Change in Weight and Body Mass Index Associated With All-Cause Mortality in Korea: A Nationwide Longitudinal Study

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Abstract

Context:

Many studies have reported conflicting evidence on the association between weight change and mortality.

Objective:

We investigated the association between weight change and subsequent all-cause mortality, using a large-scale, population-based cohort from the National Health Insurance System health checkup data between 2005 and 2015.

Methods:

A total of 11,524,763 subjects older than age 20 years were included. Weight was measured every 2 years and weight change over 4 years was divided into eight categories, from weight loss ≥15% to weight gain ≥20%, for every 5% of weight change. The hazard ratios (HRs) and 95% confidence intervals (CIs) for all-cause mortality were analyzed using multivariable Cox proportional hazard models compared with the stable weight group (weight change <5%) after adjusting for age, sex, smoking, drinking, exercise, diabetes mellitus, hypertension, dyslipidemia, cancer, and income.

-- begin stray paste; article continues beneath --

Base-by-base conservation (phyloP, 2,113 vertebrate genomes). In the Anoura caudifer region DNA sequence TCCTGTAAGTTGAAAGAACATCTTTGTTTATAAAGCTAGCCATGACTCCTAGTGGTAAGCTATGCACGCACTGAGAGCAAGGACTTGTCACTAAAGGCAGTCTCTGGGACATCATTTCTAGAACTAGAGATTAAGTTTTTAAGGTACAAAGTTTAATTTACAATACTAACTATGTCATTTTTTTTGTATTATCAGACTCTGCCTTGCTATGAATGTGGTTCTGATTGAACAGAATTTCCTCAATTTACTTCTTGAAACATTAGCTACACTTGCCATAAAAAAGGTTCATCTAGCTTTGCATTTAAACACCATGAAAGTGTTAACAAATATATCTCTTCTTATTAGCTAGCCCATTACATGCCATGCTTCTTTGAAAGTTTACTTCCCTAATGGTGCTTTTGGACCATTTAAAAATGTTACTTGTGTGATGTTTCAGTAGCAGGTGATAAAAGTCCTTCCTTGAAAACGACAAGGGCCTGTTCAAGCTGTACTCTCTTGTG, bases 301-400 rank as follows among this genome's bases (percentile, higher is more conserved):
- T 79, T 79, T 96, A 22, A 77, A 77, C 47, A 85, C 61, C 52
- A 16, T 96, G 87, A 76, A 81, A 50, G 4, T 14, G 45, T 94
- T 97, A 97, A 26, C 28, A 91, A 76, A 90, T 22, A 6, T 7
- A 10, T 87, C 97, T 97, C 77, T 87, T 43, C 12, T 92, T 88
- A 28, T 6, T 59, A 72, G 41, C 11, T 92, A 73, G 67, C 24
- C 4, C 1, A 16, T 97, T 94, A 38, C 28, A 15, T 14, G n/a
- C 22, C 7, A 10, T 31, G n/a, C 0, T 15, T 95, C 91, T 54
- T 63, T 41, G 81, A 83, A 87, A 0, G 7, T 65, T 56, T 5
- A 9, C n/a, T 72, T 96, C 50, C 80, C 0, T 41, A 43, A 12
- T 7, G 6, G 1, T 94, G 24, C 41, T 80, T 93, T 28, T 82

Results:

Weight loss was associated with increased mortality rates compared with weight gain; the group with weight loss ≥15% had the highest HR for all-cause mortality (HR, 2.598; 95% CI, 2.537 to 2.659). The HR for all-cause mortality in the ≥20% weight gain group was 1.784 (95% CI, 1.695 to 1.877). Across all body mass index (BMI) categories, weight loss ≥15% was associated with increased mortality rates and the highest mortality rates were found in the BMI ≥30 kg/m2 group (HR, 3.469; 95% CI, 2.236 to 5.381).

Conclusions:

Weight change over 4 years showed a reverse J-shaped all-cause mortality curve, independent of BMI status. Weight loss was associated with a greater risk of mortality than was weight gain.

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